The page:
Ethics’ editorial board of 11 experts analyzes the key trends and ideas that will set the agenda for the new year in a December-February work published in the 55th edition of the digital edition. version.

Ethics presents the trends that have made the biggest impact this year by asking themselves the question: “Where is the world heading and what should we expect from 2023?” The editorial board of the journal analyzes the main problems that will mark the near future.

After a year marked by such influential episodes as the war in Ukraine, the energy crisis and inflation, the authors of the publication predict that Spain will not be hit by a recession to the extent that the average for the euro area, although there are important problems both at the national level and at the national level. and at the international level.

Experts highlight major key issues for 2023, such as job uncertainty, intellectual mirages, checking the news, or defending civil rights or human dignity. In just one year, a very complex agenda filled with Spanish elections such as regional, local and general elections, as well as the Spanish Presidency of the European Union in the second half of the year.

Economist Jordi Sevilla believes that “there is reason to be optimistic about 2023, and I do not foresee a recession.” According to José Ignacio Torreblanca, political scientist and director of the European Council on Foreign Relations (ECFR) in Madrid, “Russia is still strong.”

Reflecting on the year 2023, Adela Cortina, a philosopher and professor of ethics, believes that “the big challenge is to create a ‘we’ that is ready to continue to defend human dignity.” According to political scientist Christine Monge, “Europe must choose between maintaining emergency measures or returning to the path of the Green Pact.”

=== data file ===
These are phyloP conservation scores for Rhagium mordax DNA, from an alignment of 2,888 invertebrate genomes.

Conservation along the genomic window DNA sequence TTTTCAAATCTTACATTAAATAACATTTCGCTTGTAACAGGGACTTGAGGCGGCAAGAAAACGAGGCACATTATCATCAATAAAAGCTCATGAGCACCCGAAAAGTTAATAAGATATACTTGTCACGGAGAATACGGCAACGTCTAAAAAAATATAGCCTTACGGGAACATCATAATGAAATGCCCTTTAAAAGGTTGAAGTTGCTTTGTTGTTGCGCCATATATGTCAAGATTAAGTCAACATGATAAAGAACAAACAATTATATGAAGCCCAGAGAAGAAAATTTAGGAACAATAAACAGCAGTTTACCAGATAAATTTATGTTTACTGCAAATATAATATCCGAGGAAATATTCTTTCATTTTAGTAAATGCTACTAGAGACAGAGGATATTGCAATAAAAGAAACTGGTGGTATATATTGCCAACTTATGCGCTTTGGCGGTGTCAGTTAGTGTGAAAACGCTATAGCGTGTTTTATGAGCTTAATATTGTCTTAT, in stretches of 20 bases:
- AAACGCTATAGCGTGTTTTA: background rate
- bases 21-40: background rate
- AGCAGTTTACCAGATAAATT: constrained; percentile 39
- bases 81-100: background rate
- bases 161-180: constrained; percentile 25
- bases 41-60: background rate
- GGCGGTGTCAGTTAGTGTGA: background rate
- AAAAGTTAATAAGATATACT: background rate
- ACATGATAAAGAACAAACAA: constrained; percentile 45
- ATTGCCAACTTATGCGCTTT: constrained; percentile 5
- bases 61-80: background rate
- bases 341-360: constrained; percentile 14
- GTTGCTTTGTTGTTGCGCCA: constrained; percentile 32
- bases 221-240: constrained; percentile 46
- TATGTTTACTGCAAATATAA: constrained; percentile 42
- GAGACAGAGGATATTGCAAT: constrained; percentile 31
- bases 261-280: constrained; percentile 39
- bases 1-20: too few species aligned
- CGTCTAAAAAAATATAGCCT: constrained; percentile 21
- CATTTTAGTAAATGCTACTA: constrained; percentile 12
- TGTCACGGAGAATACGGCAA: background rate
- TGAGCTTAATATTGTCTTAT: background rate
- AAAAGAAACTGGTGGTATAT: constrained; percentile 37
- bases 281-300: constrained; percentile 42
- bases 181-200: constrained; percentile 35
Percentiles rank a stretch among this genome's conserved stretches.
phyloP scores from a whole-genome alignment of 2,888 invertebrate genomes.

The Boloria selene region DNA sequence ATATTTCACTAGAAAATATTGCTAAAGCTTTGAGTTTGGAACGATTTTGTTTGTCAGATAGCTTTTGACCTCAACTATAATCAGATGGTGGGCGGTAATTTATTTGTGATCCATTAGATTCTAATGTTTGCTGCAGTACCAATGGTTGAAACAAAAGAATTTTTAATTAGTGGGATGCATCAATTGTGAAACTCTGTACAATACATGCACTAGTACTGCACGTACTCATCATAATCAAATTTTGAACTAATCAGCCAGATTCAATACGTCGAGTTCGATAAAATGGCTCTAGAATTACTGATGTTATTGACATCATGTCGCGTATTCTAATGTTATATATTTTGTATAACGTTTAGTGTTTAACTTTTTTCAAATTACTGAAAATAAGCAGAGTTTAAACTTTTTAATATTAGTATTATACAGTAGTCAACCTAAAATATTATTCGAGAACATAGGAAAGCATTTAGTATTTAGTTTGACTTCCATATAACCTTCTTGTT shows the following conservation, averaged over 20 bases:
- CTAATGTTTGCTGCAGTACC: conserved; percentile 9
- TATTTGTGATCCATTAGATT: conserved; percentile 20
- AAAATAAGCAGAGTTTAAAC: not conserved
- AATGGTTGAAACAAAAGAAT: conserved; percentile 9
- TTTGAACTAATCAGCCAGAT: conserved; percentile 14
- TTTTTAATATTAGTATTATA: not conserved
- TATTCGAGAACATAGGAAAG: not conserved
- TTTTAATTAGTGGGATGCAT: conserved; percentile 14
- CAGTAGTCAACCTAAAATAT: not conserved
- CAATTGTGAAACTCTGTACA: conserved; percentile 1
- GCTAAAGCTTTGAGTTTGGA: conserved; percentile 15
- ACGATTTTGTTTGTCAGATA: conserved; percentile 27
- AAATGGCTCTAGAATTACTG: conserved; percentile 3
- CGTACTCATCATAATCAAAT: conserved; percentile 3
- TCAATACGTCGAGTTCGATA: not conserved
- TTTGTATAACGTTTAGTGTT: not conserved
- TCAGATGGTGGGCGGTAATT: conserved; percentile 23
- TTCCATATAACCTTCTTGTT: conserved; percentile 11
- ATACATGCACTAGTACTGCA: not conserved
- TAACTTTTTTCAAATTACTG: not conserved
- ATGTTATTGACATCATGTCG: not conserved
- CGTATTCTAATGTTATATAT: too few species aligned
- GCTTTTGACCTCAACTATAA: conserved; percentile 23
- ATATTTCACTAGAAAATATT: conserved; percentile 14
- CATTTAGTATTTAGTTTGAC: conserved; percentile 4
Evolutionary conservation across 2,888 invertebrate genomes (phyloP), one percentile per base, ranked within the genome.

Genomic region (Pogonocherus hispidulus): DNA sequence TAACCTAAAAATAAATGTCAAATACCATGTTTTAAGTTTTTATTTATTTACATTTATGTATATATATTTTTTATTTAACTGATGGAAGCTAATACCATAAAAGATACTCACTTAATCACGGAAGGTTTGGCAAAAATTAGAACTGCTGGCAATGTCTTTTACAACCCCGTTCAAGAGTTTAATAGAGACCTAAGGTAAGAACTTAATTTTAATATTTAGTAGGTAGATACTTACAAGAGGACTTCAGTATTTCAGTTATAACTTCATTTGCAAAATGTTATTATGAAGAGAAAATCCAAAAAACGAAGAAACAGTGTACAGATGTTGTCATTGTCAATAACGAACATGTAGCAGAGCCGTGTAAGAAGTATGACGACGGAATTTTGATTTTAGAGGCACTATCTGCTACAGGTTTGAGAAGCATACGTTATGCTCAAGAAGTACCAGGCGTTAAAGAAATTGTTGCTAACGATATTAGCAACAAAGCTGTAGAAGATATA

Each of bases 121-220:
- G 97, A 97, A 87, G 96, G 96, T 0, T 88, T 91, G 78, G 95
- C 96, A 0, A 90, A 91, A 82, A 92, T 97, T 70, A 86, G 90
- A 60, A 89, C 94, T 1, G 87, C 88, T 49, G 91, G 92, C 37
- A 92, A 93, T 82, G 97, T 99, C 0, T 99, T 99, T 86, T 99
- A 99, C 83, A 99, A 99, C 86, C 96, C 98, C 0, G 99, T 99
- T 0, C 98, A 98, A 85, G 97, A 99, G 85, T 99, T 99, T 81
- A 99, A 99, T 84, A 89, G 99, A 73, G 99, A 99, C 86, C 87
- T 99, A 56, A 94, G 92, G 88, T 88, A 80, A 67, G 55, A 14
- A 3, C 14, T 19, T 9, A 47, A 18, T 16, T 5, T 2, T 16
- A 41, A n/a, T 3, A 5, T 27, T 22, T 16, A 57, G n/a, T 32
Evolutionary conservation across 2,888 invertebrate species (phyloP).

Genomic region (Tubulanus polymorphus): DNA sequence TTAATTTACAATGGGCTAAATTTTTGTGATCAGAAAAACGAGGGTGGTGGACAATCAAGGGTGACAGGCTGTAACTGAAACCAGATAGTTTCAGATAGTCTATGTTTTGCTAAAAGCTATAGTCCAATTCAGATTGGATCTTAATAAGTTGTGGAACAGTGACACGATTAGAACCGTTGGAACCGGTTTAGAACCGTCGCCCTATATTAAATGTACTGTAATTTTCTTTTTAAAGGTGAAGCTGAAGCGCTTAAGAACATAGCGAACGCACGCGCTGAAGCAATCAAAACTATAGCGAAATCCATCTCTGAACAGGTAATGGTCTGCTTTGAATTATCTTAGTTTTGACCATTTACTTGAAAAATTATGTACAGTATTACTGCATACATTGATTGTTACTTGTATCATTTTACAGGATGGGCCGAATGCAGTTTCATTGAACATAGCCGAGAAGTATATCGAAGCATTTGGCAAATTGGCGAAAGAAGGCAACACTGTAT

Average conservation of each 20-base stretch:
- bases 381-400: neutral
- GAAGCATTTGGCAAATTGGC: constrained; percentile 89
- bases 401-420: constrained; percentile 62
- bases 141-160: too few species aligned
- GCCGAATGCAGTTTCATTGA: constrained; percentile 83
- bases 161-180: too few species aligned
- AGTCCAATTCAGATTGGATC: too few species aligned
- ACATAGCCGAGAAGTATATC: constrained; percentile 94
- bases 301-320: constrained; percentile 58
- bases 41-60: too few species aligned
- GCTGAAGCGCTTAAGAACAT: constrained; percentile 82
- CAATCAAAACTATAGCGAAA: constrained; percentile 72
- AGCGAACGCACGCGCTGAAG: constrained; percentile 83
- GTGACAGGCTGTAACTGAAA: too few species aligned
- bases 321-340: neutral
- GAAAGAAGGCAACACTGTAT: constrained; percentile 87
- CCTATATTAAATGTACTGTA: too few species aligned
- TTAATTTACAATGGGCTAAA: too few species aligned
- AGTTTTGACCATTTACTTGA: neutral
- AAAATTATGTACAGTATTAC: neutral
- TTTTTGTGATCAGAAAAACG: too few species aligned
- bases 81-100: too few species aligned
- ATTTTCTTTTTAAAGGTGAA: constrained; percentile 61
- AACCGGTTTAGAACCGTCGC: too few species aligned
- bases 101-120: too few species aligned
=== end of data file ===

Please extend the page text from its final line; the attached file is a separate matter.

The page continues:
Philosopher and writer Fernando Savater offers to analyze the moment in which we live, and believes that “we need to start fighting exaggerations.” For his part, Eduardo Madina, director of strategy at Harmon, believes that “polarization is where almost all the debate has been in the last decade.”

“Correcting the prejudice associated with ageism involves understanding that the word “old” does not mean anything significant,” reflects Victoria Camps, a philosopher and permanent adviser to the Council of State.

Elena Pisonero, President and Founder of Taldig, explains that “we must cross and use technology as a partner in the development of our professions”, while José Antonio Marina, philosopher and educator, believes that “we need a third generation humanism that can understand our intellect and his creations.

Finally, Alberto Andreu, an economist and associate professor at the University of Navarra, emphasizes that “companies will have to deal with the destruction of corporate culture.” And Elena Herrero-Beaumont, director of Ethosfera, reflects on the media and believes that “real journalism is very important for the formation of a healthy public opinion.”

Pablo Blasquez, editor of the Ethics, argues that “in a global context of polarization and populist movements, the Ethics seeks to be part of that enlightened resistance that must fight the rise of illiberal movements. Along with an analysis of global trends and the Sustainable Development Goals, this call to defend liberal democracy is now at the center of our mission as an editorial project.”